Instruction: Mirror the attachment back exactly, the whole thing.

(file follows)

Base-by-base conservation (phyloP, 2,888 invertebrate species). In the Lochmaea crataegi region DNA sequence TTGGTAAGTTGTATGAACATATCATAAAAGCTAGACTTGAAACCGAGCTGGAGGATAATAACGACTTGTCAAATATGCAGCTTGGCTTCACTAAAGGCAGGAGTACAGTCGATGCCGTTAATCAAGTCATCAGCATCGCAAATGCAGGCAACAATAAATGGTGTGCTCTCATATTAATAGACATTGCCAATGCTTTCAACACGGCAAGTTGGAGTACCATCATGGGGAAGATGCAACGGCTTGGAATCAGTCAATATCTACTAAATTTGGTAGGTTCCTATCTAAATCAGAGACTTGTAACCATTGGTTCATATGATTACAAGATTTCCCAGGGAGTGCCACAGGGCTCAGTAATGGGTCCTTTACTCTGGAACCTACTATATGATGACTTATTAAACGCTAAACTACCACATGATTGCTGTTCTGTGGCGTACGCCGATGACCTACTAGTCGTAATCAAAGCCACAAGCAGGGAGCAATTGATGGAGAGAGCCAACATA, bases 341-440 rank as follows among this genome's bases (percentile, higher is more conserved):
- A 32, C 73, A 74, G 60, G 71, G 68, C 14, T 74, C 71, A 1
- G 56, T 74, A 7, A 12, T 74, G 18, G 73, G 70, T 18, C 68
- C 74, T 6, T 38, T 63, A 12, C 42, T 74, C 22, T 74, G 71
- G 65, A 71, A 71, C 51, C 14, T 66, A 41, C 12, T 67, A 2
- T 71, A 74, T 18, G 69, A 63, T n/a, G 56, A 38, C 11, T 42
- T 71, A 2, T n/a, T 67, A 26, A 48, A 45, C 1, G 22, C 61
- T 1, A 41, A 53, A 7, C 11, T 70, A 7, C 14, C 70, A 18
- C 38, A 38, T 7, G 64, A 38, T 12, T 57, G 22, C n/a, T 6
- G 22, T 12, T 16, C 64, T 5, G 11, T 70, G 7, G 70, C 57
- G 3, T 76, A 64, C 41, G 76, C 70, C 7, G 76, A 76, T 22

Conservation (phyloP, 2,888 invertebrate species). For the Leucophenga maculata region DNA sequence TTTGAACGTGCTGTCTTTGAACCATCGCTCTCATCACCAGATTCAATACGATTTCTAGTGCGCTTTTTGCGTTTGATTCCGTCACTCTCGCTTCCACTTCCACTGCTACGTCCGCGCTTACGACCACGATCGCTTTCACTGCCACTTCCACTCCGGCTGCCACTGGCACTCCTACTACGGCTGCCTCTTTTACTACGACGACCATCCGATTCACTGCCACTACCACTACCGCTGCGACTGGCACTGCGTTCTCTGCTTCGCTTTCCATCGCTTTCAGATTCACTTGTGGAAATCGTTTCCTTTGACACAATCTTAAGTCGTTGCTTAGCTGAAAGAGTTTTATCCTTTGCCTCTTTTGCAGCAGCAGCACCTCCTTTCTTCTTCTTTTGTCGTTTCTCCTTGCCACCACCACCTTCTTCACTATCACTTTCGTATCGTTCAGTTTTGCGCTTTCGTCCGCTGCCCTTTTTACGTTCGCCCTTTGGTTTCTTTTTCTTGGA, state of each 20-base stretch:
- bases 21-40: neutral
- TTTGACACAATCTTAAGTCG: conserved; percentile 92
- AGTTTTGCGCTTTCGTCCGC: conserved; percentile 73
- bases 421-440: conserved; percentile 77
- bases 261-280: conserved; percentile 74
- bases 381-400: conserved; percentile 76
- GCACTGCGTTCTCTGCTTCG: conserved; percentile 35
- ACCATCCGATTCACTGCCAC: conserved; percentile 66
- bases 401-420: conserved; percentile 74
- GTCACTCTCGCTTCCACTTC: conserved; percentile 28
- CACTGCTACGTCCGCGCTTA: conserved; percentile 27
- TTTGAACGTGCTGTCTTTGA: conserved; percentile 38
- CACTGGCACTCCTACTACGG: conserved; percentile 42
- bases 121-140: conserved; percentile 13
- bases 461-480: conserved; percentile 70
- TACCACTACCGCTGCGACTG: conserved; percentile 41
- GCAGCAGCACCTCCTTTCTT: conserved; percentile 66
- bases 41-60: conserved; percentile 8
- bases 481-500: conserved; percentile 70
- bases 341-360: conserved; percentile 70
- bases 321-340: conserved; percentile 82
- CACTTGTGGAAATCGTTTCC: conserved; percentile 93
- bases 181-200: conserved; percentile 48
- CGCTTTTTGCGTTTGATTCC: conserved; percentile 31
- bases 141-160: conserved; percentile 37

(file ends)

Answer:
Base-by-base conservation (phyloP, 2,888 invertebrate species). In the Lochmaea crataegi region DNA sequence TTGGTAAGTTGTATGAACATATCATAAAAGCTAGACTTGAAACCGAGCTGGAGGATAATAACGACTTGTCAAATATGCAGCTTGGCTTCACTAAAGGCAGGAGTACAGTCGATGCCGTTAATCAAGTCATCAGCATCGCAAATGCAGGCAACAATAAATGGTGTGCTCTCATATTAATAGACATTGCCAATGCTTTCAACACGGCAAGTTGGAGTACCATCATGGGGAAGATGCAACGGCTTGGAATCAGTCAATATCTACTAAATTTGGTAGGTTCCTATCTAAATCAGAGACTTGTAACCATTGGTTCATATGATTACAAGATTTCCCAGGGAGTGCCACAGGGCTCAGTAATGGGTCCTTTACTCTGGAACCTACTATATGATGACTTATTAAACGCTAAACTACCACATGATTGCTGTTCTGTGGCGTACGCCGATGACCTACTAGTCGTAATCAAAGCCACAAGCAGGGAGCAATTGATGGAGAGAGCCAACATA, bases 341-440 rank as follows among this genome's bases (percentile, higher is more conserved):
- A 32, C 73, A 74, G 60, G 71, G 68, C 14, T 74, C 71, A 1
- G 56, T 74, A 7, A 12, T 74, G 18, G 73, G 70, T 18, C 68
- C 74, T 6, T 38, T 63, A 12, C 42, T 74, C 22, T 74, G 71
- G 65, A 71, A 71, C 51, C 14, T 66, A 41, C 12, T 67, A 2
- T 71, A 74, T 18, G 69, A 63, T n/a, G 56, A 38, C 11, T 42
- T 71, A 2, T n/a, T 67, A 26, A 48, A 45, C 1, G 22, C 61
- T 1, A 41, A 53, A 7, C 11, T 70, A 7, C 14, C 70, A 18
- C 38, A 38, T 7, G 64, A 38, T 12, T 57, G 22, C n/a, T 6
- G 22, T 12, T 16, C 64, T 5, G 11, T 70, G 7, G 70, C 57
- G 3, T 76, A 64, C 41, G 76, C 70, C 7, G 76, A 76, T 22

Conservation (phyloP, 2,888 invertebrate species). For the Leucophenga maculata region DNA sequence TTTGAACGTGCTGTCTTTGAACCATCGCTCTCATCACCAGATTCAATACGATTTCTAGTGCGCTTTTTGCGTTTGATTCCGTCACTCTCGCTTCCACTTCCACTGCTACGTCCGCGCTTACGACCACGATCGCTTTCACTGCCACTTCCACTCCGGCTGCCACTGGCACTCCTACTACGGCTGCCTCTTTTACTACGACGACCATCCGATTCACTGCCACTACCACTACCGCTGCGACTGGCACTGCGTTCTCTGCTTCGCTTTCCATCGCTTTCAGATTCACTTGTGGAAATCGTTTCCTTTGACACAATCTTAAGTCGTTGCTTAGCTGAAAGAGTTTTATCCTTTGCCTCTTTTGCAGCAGCAGCACCTCCTTTCTTCTTCTTTTGTCGTTTCTCCTTGCCACCACCACCTTCTTCACTATCACTTTCGTATCGTTCAGTTTTGCGCTTTCGTCCGCTGCCCTTTTTACGTTCGCCCTTTGGTTTCTTTTTCTTGGA, state of each 20-base stretch:
- bases 21-40: neutral
- TTTGACACAATCTTAAGTCG: conserved; percentile 92
- AGTTTTGCGCTTTCGTCCGC: conserved; percentile 73
- bases 421-440: conserved; percentile 77
- bases 261-280: conserved; percentile 74
- bases 381-400: conserved; percentile 76
- GCACTGCGTTCTCTGCTTCG: conserved; percentile 35
- ACCATCCGATTCACTGCCAC: conserved; percentile 66
- bases 401-420: conserved; percentile 74
- GTCACTCTCGCTTCCACTTC: conserved; percentile 28
- CACTGCTACGTCCGCGCTTA: conserved; percentile 27
- TTTGAACGTGCTGTCTTTGA: conserved; percentile 38
- CACTGGCACTCCTACTACGG: conserved; percentile 42
- bases 121-140: conserved; percentile 13
- bases 461-480: conserved; percentile 70
- TACCACTACCGCTGCGACTG: conserved; percentile 41
- GCAGCAGCACCTCCTTTCTT: conserved; percentile 66
- bases 41-60: conserved; percentile 8
- bases 481-500: conserved; percentile 70
- bases 341-360: conserved; percentile 70
- bases 321-340: conserved; percentile 82
- CACTTGTGGAAATCGTTTCC: conserved; percentile 93
- bases 181-200: conserved; percentile 48
- CGCTTTTTGCGTTTGATTCC: conserved; percentile 31
- bases 141-160: conserved; percentile 37